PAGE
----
Public Artwork

Domicile (Neighbourhood Series)

Kati Campbell, Domicile, 1988
Kati Campbell, Domicile, 1988
Kati Campbell, Domicile, 1988
A- Western Storage Company, 540 Beatty, Vancouver, BC, V6B 2L3, Canada
Artwork creator(s): 
Campbell, Kati
Text author(s): 
Campbell, Kati
Installation year: 
Remarks on location: 
Downtown. Signs placed in windows.

Illuminated posters installed on billboards

Text of the artwork: 

[panel 1]

Common  morning   activities   accom-
plished within a few seconds : turn off the
tap,   open   the   curtains,  take   off   the
kettle,  pour  the  water,  open  the  fridge,
pour the  milk,  replace  the  carton,  close
the   fridge,   close    the    bathroom   door.
Once    inner   adhesions    give    way,
Common    motions    break    down,    are
Significant   tasks   in   themselves.

The man  chased the  woman out onto
the deck. He flailed at her with a long
plank of wood; she held her own with a
metal coat rack.
The deck doors are constantly left
open. Often he has his son or daughter
down on the living room floor while he
pummels  and  kicks  them,  screaming
hoarsely. Or else the woman is chasing
them  with  a  cooking  pot.  Squalls  of
words swirl about them.

[panel 2]

Although small and plain, the backyard
is  used  to  its fullest  capacity.  Many
nights in summer, the whole family sleeps
outside, the man, the woman, the three
teenaged sons, the young daughter. Each
has their  own  cot,  blankets  and  sheets.
An electric alarm on an extension cord
wakes them up for work.

Two motions deliberated carefully and
then she must sit down, exhausted, beside
the window. She can just see the heads
of two people in another house carrying
on a conversation. Nodding civilly back
and forth. Normality.

[panel 3]

The law required them to build a two
car garage and put in a driveway. This
left little space for a garden. The week
before they moved in, the grandmother,
old and tiny, almost doubled over, built
up a garden in the driveway. They parked
their car on the street.

Several times each year, the young girl
can be heard screaming, over and over,
“Why don’t you just kill me you bastard,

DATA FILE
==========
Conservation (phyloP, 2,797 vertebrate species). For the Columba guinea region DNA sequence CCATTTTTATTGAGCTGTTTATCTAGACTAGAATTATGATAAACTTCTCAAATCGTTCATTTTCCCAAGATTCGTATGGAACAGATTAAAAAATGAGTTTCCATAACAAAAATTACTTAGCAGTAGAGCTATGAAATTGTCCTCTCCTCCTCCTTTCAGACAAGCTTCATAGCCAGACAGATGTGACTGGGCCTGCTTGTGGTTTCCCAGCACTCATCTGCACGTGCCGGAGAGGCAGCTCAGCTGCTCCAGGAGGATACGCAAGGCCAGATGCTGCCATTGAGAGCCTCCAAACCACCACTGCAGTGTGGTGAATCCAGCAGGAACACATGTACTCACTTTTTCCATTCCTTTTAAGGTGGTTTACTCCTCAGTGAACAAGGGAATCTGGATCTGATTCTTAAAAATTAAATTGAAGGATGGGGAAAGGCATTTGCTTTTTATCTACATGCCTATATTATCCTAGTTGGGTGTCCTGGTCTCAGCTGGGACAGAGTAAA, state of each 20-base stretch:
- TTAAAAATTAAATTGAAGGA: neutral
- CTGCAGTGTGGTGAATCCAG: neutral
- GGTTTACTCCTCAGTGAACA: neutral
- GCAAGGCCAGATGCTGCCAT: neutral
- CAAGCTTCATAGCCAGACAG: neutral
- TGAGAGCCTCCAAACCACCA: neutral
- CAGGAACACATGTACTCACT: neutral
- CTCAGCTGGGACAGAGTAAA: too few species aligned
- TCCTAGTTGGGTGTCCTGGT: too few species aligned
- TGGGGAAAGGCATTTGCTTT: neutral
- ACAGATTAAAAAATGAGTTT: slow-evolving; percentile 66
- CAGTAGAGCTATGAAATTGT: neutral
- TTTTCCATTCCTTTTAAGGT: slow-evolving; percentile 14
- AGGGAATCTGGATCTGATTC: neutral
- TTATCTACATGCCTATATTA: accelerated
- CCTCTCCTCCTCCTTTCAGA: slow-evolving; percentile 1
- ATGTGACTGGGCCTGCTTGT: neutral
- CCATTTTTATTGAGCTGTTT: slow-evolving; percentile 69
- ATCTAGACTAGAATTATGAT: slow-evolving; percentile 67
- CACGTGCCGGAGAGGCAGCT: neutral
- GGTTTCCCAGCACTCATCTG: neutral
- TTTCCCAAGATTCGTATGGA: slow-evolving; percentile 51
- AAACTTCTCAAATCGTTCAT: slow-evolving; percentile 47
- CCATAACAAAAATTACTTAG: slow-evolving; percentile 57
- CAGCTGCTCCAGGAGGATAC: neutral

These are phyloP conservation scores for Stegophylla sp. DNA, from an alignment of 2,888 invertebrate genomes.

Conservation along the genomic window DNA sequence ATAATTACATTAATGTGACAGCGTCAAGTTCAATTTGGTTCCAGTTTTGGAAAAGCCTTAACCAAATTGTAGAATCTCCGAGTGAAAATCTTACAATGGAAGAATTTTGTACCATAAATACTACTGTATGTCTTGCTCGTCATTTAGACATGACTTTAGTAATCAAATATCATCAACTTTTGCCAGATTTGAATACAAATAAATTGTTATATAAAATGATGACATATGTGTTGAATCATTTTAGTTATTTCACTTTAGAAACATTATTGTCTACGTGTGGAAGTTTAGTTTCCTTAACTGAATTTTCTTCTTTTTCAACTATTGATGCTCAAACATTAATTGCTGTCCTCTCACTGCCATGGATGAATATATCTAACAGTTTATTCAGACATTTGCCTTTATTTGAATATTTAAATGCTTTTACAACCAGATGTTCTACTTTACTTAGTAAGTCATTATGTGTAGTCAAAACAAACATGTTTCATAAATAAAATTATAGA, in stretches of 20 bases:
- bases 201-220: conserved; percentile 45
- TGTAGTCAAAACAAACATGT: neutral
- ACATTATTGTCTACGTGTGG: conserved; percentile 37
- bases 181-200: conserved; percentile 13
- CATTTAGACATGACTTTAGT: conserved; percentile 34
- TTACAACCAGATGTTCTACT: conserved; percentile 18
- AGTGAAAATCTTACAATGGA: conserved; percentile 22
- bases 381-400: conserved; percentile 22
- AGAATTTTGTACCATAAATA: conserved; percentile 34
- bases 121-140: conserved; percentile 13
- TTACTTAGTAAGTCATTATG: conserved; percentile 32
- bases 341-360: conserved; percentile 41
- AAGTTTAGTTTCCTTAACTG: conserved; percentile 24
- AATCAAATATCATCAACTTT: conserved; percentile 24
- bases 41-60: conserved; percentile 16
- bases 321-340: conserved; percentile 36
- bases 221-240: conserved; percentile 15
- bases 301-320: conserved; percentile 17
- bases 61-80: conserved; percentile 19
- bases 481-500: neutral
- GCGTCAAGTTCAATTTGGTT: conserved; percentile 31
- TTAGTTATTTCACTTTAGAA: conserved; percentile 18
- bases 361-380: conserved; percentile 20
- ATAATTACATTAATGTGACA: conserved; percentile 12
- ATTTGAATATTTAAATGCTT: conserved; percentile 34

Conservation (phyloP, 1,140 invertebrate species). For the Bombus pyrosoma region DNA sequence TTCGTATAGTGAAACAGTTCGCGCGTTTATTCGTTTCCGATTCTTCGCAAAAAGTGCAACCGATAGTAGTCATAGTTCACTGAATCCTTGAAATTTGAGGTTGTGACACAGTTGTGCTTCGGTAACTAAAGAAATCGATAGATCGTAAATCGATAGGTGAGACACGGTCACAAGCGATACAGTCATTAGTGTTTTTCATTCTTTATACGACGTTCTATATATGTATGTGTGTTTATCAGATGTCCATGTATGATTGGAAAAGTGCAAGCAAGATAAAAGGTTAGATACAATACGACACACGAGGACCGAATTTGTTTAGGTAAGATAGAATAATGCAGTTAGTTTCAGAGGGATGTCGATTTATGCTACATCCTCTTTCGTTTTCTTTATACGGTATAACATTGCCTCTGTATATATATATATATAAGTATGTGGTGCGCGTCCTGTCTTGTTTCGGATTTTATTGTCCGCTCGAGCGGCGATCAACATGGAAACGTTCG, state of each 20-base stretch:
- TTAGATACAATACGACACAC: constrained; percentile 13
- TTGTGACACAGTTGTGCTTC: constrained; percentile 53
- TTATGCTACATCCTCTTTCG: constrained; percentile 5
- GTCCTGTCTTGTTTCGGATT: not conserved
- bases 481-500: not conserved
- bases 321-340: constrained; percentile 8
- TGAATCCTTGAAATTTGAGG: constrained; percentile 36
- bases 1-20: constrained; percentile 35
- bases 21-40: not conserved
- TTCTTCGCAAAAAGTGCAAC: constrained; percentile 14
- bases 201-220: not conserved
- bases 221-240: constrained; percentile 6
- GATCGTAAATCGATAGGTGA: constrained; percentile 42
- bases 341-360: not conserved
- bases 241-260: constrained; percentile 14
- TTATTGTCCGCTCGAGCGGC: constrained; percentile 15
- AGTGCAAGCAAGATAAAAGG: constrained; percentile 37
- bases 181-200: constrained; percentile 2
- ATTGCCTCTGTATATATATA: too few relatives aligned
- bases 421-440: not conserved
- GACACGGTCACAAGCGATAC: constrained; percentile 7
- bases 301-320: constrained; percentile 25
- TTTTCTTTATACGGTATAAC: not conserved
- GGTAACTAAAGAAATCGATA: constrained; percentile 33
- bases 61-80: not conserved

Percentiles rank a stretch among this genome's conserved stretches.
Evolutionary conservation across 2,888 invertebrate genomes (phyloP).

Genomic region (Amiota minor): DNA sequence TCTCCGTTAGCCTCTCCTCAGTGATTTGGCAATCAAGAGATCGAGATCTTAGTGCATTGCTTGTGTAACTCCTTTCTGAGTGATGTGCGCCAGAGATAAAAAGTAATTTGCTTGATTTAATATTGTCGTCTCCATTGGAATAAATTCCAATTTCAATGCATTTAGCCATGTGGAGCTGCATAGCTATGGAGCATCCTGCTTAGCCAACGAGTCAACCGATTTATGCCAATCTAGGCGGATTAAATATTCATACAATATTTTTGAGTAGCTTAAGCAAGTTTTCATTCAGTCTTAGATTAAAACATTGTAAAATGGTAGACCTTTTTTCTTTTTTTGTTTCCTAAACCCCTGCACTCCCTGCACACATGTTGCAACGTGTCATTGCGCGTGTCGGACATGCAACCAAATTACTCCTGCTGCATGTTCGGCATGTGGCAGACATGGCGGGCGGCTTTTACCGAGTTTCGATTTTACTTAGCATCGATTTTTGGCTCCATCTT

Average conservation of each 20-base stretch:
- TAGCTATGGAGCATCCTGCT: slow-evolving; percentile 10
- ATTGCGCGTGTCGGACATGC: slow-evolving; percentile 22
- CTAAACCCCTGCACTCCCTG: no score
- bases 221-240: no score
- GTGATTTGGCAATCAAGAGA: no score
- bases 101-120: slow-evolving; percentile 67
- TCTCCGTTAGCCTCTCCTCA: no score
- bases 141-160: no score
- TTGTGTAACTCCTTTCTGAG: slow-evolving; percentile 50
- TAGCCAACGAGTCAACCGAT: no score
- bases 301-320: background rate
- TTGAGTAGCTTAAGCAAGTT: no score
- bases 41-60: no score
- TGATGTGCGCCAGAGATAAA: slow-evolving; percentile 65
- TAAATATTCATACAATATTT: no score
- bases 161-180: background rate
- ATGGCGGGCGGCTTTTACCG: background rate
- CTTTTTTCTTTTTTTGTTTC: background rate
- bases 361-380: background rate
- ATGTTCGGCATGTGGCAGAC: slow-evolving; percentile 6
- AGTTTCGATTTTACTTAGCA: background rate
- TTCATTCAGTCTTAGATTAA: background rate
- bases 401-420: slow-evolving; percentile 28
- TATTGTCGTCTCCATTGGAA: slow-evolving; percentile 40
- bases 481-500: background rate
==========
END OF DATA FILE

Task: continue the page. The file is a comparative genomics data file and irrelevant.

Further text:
oh I want to die, I want to die”.  When
the police come, the mother and daughter
are  helped  out  of  the  house  and they
drive away.
Recently the young girl came home
from   the   hospital   with   a  baby.   The
stepfather has since bought a new car
and dresses more respectably.

[panel 4]

Last year they tried to get rid of the son,
dangerously full grown now and as sour
as the father, by paying his way back to
the homeland. He came back after a few
months; no change.

This was in mid-November and she had
a miraculous garden of giant bok choy
and  cabbage  under  plastic.  She  tended
it  every  day;  with  slow,  precise  move-
ments,  she  would  lift  the  plastic,  the
wind blowing,  then  prune  and  weed  and
water.   Meanwhile   the   other   houses’
legitimate garden spaces lay fallow, open
to the winter weather.

Text theme: 
(Dysfunctional) domestic suburban life
Artwork theme: 

Lack of direct interchange amongst city dwellers; exposes fraud of neighbourhood; dislocation, alienation from our neighbours; home as a hideaway from the urban, public sphere


Home (Neighborhood Series). Screenprint on plexiglass, fir, fluorescent fixtures, paint. Collection of the Museum of Fine Arts Vancouver


Exhibition Urban Subjects, September 26-October, 15, 1988.

Event date(s): 



Urban Subjects

Sherrin, Bob (1988).  Urban Subjects. Vancouver : The Vancouver Association for Non Commercial Culture, p. 25

Privé/public: art et discours social = Private/Public : Art and Social Discourse

Madill, Shirley J. R. (1993).  Privé/public: art et discours social = Private/Public : Art and Social Discourse. Winnipeg : The Winnieg Art Gallery, p. 68